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    Treating Hypertension and Beyond: A New Perspective on the Renin-Angiotensin System (RAS)

Presented by The Johns Hopkins University School of Medicine Supported through an educational grant from Novartis

PROGRAM OVERVIEW

The renin-angiotensin system (RAS) has been well-established in playing a key role in regulating blood volume, arterial pressure and cardiac and vascular function. The more recently developed classes of antihypertensive therapies, ACE inhibitors (ACEI) and angiotensin AT1-receptor blockers (ARBs), have proved to be highly successful treatments for hypertension, heart failure and related cardiovascular disorders. However, these compounds do not completely inhibit the RAS as a result of A II formation by indirect pathways and compensatory feedback mechanisms resulting in renin release. This incomplete inhibition theoretically can lead to greater end-organ damage.

A number of renin inhibitors (RIs) are currently in development. The RIs would provide upstream inhibition of RAS and block the production of both angiotensin I and II. Understanding the traditional RAS targets, and the potential role of RIs in practice represents a significant need for healthcare providers involved in the diagnosis and treatment of hypertensive patients.


DATE OF RELEASE AND EXPIRATION
This course was released on April 25, 2006 and will expire on April 25, 2007. Credit cannot be awarded after this date.

CME INFORMATION
Accreditation Statement
The Johns Hopkins University School of Medicine is accredited by the Accreditation Council for Continuing Medical Education to provide continuing medical education for physicians.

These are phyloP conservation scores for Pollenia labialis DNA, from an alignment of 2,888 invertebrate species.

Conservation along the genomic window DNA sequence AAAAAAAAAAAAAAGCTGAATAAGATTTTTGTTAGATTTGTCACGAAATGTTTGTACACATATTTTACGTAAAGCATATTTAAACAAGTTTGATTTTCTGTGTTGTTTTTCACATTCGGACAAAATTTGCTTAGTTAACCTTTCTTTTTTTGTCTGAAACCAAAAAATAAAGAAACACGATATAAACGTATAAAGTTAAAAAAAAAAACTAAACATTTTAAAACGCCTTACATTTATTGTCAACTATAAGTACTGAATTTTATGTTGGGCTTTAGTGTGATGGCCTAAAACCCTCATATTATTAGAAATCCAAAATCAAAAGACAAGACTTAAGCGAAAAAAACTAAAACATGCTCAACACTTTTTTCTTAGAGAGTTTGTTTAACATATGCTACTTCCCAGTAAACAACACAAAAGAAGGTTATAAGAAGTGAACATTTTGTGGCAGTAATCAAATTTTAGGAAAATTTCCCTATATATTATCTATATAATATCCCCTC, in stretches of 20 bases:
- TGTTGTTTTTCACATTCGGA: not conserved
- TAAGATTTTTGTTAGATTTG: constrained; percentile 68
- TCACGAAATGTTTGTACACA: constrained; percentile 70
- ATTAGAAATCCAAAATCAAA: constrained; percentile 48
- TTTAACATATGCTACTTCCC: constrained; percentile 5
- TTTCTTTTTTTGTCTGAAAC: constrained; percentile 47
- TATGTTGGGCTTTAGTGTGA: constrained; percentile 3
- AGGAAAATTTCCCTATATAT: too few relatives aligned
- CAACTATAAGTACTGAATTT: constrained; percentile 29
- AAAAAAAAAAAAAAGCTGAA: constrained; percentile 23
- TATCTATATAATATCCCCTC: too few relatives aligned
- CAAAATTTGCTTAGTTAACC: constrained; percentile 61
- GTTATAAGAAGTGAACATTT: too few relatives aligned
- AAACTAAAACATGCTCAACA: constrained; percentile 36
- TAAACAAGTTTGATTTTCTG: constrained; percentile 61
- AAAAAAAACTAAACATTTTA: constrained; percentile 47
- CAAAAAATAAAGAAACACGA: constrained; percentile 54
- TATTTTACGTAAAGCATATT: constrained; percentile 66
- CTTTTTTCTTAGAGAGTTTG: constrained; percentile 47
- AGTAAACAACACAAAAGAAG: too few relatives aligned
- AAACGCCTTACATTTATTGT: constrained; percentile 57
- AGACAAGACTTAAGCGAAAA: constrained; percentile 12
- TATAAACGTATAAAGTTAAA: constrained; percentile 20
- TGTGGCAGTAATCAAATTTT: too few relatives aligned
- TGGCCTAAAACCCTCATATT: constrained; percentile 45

Credit Designation
The Johns Hopkins University School of Medicine designates this educational activity for a maximum of 1 AMA PRA Category 1 Credit(s)TM. Physicians should only claim credit commensurate with the extent of their participation in the activity.

FACULTY DISCLOSURES
Full Disclosure Policy Affecting CME Activities
As a provider accredited by the Accreditation Council for Continuing Medical Education (ACCME), it is the policy of the Johns Hopkins University School of Medicine to require the disclosure of the existence of any significant financial interest or any other relationship a faculty member or a sponsor has with the manufacturer(s) of any commercial product(s) discussed in an educational presentation. The presenting faculty reported the following:

Dr. Roger S. Blumenthal has received grants, research support and honorarium from Pfizer, Merck, Novartis, JKO, and Sanofi-Aventis.

Dr. Elizabeth Ofili He has served as a consultant for Bristol-Myers Squibb, Nitromed, Novartis, and Sanofi-Aventis.

Dr. Michael A. Weber He has served as a consultant for Boehring-Ingelheim, BMS, Novartis, Pfizer, Merck, Sanofi-Aventis, Sankyo

Dr. Matthew R. Weir has no relationships to disclose.

Ó 2006 the Johns Hopkins University School of Medicine. All rights reserved.

LAUNCH PRESENTATION
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